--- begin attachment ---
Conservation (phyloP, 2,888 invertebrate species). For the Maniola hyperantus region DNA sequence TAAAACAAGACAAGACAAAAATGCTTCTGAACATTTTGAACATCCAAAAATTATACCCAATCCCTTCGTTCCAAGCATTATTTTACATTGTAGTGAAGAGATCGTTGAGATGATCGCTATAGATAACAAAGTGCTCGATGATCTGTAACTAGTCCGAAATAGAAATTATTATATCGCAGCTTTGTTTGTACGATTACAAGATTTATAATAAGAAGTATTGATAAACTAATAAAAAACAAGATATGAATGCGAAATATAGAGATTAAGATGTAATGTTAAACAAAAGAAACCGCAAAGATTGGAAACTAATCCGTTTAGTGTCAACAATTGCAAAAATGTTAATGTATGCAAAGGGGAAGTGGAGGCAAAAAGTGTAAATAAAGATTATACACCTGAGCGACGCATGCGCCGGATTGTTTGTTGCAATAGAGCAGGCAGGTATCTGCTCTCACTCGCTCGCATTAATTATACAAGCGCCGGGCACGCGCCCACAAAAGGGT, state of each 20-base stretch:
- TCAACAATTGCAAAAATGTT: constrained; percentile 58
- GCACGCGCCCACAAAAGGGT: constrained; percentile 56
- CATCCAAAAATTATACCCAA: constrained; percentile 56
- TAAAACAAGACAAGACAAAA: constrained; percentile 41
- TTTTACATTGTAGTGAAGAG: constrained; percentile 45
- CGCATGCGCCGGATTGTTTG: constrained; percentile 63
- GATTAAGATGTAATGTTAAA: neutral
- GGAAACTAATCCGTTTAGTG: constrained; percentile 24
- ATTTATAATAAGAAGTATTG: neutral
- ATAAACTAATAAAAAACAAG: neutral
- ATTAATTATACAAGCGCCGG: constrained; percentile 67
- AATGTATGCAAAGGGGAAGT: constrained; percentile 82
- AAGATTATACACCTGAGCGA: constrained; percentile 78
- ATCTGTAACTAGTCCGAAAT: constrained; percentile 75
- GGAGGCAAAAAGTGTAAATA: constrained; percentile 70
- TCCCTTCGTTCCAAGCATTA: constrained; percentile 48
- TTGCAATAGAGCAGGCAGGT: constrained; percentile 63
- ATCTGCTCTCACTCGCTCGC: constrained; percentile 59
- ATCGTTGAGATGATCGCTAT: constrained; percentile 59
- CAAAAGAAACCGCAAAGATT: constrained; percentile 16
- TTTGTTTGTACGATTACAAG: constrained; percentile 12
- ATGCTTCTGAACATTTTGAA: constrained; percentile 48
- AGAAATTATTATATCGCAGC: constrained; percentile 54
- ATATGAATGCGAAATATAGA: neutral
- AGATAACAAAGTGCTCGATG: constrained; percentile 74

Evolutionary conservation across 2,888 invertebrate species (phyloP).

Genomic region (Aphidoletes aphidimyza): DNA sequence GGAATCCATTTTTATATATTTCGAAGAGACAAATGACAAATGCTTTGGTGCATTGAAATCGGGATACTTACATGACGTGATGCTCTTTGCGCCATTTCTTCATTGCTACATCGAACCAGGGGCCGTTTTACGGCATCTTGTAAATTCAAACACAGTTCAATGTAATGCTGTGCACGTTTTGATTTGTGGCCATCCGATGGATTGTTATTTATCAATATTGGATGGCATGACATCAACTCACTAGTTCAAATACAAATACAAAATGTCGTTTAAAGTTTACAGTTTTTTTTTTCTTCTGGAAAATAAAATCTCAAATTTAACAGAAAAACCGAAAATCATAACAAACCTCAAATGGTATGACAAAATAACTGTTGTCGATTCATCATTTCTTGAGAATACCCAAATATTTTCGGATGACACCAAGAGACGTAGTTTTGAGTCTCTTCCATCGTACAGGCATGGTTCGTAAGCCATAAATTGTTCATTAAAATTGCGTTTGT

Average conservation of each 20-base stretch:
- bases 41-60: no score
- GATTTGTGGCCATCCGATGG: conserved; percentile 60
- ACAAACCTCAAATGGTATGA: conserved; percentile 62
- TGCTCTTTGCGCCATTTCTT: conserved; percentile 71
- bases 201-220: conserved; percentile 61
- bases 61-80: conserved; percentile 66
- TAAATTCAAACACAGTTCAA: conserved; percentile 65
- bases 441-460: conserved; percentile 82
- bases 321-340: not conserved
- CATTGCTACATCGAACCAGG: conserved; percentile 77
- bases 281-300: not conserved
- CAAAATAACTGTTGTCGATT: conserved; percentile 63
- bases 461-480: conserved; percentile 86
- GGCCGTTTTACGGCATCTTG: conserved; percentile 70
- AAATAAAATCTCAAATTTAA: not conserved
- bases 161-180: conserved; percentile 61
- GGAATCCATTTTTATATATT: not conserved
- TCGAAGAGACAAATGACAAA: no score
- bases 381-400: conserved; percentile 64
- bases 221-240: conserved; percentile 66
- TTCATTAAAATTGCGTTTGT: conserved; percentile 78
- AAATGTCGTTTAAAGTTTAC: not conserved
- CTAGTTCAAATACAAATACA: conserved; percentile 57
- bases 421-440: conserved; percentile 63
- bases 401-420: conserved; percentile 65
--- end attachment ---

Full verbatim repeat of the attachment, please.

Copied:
Conservation (phyloP, 2,888 invertebrate species). For the Maniola hyperantus region DNA sequence TAAAACAAGACAAGACAAAAATGCTTCTGAACATTTTGAACATCCAAAAATTATACCCAATCCCTTCGTTCCAAGCATTATTTTACATTGTAGTGAAGAGATCGTTGAGATGATCGCTATAGATAACAAAGTGCTCGATGATCTGTAACTAGTCCGAAATAGAAATTATTATATCGCAGCTTTGTTTGTACGATTACAAGATTTATAATAAGAAGTATTGATAAACTAATAAAAAACAAGATATGAATGCGAAATATAGAGATTAAGATGTAATGTTAAACAAAAGAAACCGCAAAGATTGGAAACTAATCCGTTTAGTGTCAACAATTGCAAAAATGTTAATGTATGCAAAGGGGAAGTGGAGGCAAAAAGTGTAAATAAAGATTATACACCTGAGCGACGCATGCGCCGGATTGTTTGTTGCAATAGAGCAGGCAGGTATCTGCTCTCACTCGCTCGCATTAATTATACAAGCGCCGGGCACGCGCCCACAAAAGGGT, state of each 20-base stretch:
- TCAACAATTGCAAAAATGTT: constrained; percentile 58
- GCACGCGCCCACAAAAGGGT: constrained; percentile 56
- CATCCAAAAATTATACCCAA: constrained; percentile 56
- TAAAACAAGACAAGACAAAA: constrained; percentile 41
- TTTTACATTGTAGTGAAGAG: constrained; percentile 45
- CGCATGCGCCGGATTGTTTG: constrained; percentile 63
- GATTAAGATGTAATGTTAAA: neutral
- GGAAACTAATCCGTTTAGTG: constrained; percentile 24
- ATTTATAATAAGAAGTATTG: neutral
- ATAAACTAATAAAAAACAAG: neutral
- ATTAATTATACAAGCGCCGG: constrained; percentile 67
- AATGTATGCAAAGGGGAAGT: constrained; percentile 82
- AAGATTATACACCTGAGCGA: constrained; percentile 78
- ATCTGTAACTAGTCCGAAAT: constrained; percentile 75
- GGAGGCAAAAAGTGTAAATA: constrained; percentile 70
- TCCCTTCGTTCCAAGCATTA: constrained; percentile 48
- TTGCAATAGAGCAGGCAGGT: constrained; percentile 63
- ATCTGCTCTCACTCGCTCGC: constrained; percentile 59
- ATCGTTGAGATGATCGCTAT: constrained; percentile 59
- CAAAAGAAACCGCAAAGATT: constrained; percentile 16
- TTTGTTTGTACGATTACAAG: constrained; percentile 12
- ATGCTTCTGAACATTTTGAA: constrained; percentile 48
- AGAAATTATTATATCGCAGC: constrained; percentile 54
- ATATGAATGCGAAATATAGA: neutral
- AGATAACAAAGTGCTCGATG: constrained; percentile 74

Evolutionary conservation across 2,888 invertebrate species (phyloP).

Genomic region (Aphidoletes aphidimyza): DNA sequence GGAATCCATTTTTATATATTTCGAAGAGACAAATGACAAATGCTTTGGTGCATTGAAATCGGGATACTTACATGACGTGATGCTCTTTGCGCCATTTCTTCATTGCTACATCGAACCAGGGGCCGTTTTACGGCATCTTGTAAATTCAAACACAGTTCAATGTAATGCTGTGCACGTTTTGATTTGTGGCCATCCGATGGATTGTTATTTATCAATATTGGATGGCATGACATCAACTCACTAGTTCAAATACAAATACAAAATGTCGTTTAAAGTTTACAGTTTTTTTTTTCTTCTGGAAAATAAAATCTCAAATTTAACAGAAAAACCGAAAATCATAACAAACCTCAAATGGTATGACAAAATAACTGTTGTCGATTCATCATTTCTTGAGAATACCCAAATATTTTCGGATGACACCAAGAGACGTAGTTTTGAGTCTCTTCCATCGTACAGGCATGGTTCGTAAGCCATAAATTGTTCATTAAAATTGCGTTTGT

Average conservation of each 20-base stretch:
- bases 41-60: no score
- GATTTGTGGCCATCCGATGG: conserved; percentile 60
- ACAAACCTCAAATGGTATGA: conserved; percentile 62
- TGCTCTTTGCGCCATTTCTT: conserved; percentile 71
- bases 201-220: conserved; percentile 61
- bases 61-80: conserved; percentile 66
- TAAATTCAAACACAGTTCAA: conserved; percentile 65
- bases 441-460: conserved; percentile 82
- bases 321-340: not conserved
- CATTGCTACATCGAACCAGG: conserved; percentile 77
- bases 281-300: not conserved
- CAAAATAACTGTTGTCGATT: conserved; percentile 63
- bases 461-480: conserved; percentile 86
- GGCCGTTTTACGGCATCTTG: conserved; percentile 70
- AAATAAAATCTCAAATTTAA: not conserved
- bases 161-180: conserved; percentile 61
- GGAATCCATTTTTATATATT: not conserved
- TCGAAGAGACAAATGACAAA: no score
- bases 381-400: conserved; percentile 64
- bases 221-240: conserved; percentile 66
- TTCATTAAAATTGCGTTTGT: conserved; percentile 78
- AAATGTCGTTTAAAGTTTAC: not conserved
- CTAGTTCAAATACAAATACA: conserved; percentile 57
- bases 421-440: conserved; percentile 63
- bases 401-420: conserved; percentile 65